9. As a PHEV owner, I'll suggest that rather than educating on how good electrification is, the real benefit of the PHEV is providing an opportunity for potential BEV customers to gain 1st hand experience with both the pros and cons of an electric vehicle, but still having the engine available, when required. In the general media and also this forum, you have both extremes of opinion regarding BEV's, so prior to purchasing our PHEV, it was very difficult to get a balanced opinion, especially from actual users. Prior to purchasing the PHEV, I did considerable research, having a reasonable idea of the pros and cons, but knowing the engine is always available, is a huge benefit. We have owned it now for 6-months and are extremely happy with our choice. The actual positives and negatives of electric driving are about what we expected, with the pros more positive than expected and the cons more negative. The biggest gain in the pros column is the regen braking. This feature is just way more comprehensive than putting power back into the battery when you touch the brakes. Anytime your foot comes off the accelerator, the car is charging the battery, without touching the brakes. On our 2-week road trip, I drove the 40 miles from the ferry home with the engine in normal operation. Even using the engine, once you take your foot off the accelerator and/or brake, the car is charging the battery. In 40 miles, we had sufficient power to use electric for the final couple of miles. Note - this was not hybrid operation using the engine to charge the battery, this was straight ICE operation, with regen braking charging the battery. I have learned, and am still learning new techniques to maximise the range and/or maximising the efficiency when the battery is low. An example is that in city driving we received a greater charge in hybrid mode than when hybrid driving on a motorway at constant speed. Negatives are mostly around range and charging availability. I expected the range to be reduced in winter, as cold batteries are not as efficient as warm ones. However, even with our temperatures, the range was reduced by about 40% just from temperatures around 0C/32F. Once use of heated seats and steering wheel are added, the range drops by about 50%. This is considerably more than I expected. However, Ford's posted range of 37 miles is well below the 50 miles we get in the summer time. Therefore, I agree that Ford should be offering PHEV/Hybrid options for each model, as per our experience, it is best way to educate customers on the pros/cons of electric vehicle operation, with respect to their needs and uses. As a PHEV owner, we are now more likely to purchase a BEV, but only when they address the limited range, charging infrastructure and charging times. Probably 10 - 15 yrs, at least, before we consider a BEV, but will definitely purchase another PHEV.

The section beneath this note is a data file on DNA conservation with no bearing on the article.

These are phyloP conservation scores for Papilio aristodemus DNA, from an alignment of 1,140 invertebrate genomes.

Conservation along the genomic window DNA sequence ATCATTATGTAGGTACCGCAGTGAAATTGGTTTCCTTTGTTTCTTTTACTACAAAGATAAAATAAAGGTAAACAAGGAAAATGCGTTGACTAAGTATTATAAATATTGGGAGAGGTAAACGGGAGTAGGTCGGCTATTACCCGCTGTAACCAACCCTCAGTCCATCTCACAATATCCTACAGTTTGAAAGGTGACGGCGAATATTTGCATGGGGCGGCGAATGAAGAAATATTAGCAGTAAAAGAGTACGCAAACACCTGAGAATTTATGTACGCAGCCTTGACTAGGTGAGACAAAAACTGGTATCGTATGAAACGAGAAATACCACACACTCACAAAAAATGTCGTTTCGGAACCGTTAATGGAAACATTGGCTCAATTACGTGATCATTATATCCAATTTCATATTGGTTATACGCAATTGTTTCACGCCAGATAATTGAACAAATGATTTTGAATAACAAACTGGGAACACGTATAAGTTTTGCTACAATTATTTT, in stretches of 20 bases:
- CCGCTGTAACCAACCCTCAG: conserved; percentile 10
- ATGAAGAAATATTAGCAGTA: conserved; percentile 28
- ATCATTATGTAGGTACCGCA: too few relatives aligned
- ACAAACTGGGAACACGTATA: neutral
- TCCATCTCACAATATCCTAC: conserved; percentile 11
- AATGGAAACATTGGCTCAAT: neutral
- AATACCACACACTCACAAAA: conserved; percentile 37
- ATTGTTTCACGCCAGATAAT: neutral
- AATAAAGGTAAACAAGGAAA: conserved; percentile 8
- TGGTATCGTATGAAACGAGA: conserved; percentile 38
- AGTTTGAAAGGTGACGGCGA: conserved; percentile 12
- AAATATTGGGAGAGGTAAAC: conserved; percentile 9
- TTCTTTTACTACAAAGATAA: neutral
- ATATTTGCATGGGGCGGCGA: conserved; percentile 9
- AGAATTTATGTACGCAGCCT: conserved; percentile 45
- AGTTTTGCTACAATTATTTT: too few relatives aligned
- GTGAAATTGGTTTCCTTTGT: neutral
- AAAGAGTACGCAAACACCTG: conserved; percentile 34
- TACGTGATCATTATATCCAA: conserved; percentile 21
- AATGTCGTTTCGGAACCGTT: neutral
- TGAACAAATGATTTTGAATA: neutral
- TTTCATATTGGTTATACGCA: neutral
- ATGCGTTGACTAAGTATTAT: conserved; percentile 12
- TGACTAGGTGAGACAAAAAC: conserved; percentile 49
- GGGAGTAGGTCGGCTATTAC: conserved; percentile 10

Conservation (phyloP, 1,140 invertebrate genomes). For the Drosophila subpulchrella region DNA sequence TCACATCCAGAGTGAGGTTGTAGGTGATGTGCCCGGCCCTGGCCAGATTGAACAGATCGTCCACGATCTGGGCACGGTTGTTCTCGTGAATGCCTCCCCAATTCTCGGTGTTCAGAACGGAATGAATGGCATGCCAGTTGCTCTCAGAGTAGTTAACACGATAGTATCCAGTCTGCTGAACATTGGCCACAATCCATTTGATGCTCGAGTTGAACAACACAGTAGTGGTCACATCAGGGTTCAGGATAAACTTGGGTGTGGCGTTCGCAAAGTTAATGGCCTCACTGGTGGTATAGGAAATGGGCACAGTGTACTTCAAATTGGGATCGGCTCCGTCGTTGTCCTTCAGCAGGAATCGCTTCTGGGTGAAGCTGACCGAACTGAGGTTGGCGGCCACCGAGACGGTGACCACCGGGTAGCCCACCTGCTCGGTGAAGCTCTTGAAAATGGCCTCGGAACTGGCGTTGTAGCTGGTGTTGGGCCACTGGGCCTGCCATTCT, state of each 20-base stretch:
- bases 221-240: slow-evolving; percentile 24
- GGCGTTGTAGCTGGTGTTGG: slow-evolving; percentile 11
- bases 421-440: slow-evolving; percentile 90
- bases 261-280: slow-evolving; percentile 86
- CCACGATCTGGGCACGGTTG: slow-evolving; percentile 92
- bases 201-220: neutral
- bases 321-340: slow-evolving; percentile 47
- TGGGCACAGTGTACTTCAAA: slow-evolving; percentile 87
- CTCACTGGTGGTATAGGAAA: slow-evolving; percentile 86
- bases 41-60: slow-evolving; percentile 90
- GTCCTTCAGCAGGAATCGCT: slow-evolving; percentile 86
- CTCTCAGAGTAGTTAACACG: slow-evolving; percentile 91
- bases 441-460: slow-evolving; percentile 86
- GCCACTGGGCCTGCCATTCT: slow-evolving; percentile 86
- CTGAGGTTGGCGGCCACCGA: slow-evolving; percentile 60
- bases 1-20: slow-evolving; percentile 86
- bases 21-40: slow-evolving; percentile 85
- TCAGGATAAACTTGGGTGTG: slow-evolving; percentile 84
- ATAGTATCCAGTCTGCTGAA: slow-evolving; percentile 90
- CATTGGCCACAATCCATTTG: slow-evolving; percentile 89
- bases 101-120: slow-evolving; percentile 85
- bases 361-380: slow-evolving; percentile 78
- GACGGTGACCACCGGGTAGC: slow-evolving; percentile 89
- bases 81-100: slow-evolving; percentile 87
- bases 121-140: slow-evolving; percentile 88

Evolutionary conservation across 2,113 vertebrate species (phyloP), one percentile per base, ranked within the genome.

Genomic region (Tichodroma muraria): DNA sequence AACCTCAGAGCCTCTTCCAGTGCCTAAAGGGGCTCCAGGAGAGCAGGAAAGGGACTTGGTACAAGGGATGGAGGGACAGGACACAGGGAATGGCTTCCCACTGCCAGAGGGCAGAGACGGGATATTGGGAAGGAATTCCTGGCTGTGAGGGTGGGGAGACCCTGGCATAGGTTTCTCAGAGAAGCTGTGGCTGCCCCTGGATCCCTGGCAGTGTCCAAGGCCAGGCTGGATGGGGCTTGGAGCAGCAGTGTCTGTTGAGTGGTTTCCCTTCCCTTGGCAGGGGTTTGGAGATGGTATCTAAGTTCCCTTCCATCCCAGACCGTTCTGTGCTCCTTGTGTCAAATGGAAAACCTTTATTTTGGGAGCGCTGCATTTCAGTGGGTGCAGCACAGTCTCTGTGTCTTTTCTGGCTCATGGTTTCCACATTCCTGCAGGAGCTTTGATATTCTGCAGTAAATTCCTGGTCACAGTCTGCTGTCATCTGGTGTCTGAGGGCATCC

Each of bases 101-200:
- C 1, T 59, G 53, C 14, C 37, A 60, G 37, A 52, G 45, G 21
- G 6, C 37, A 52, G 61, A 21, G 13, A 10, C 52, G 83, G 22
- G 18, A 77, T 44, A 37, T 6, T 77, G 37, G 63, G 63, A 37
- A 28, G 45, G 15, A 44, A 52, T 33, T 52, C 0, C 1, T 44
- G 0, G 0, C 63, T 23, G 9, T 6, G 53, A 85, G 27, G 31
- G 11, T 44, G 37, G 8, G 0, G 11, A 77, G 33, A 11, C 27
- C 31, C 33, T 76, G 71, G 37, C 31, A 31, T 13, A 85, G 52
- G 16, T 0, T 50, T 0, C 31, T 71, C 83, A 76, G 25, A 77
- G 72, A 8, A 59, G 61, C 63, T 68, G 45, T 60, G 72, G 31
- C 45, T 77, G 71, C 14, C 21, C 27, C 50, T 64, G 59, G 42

10. Same here, we immediately turn on the heated seats and steering wheel, with the heater set to a comfortable temperature. Might as well be comfortable, as once the battery is dead we have the engine to get us home. Will be interesting to note your results.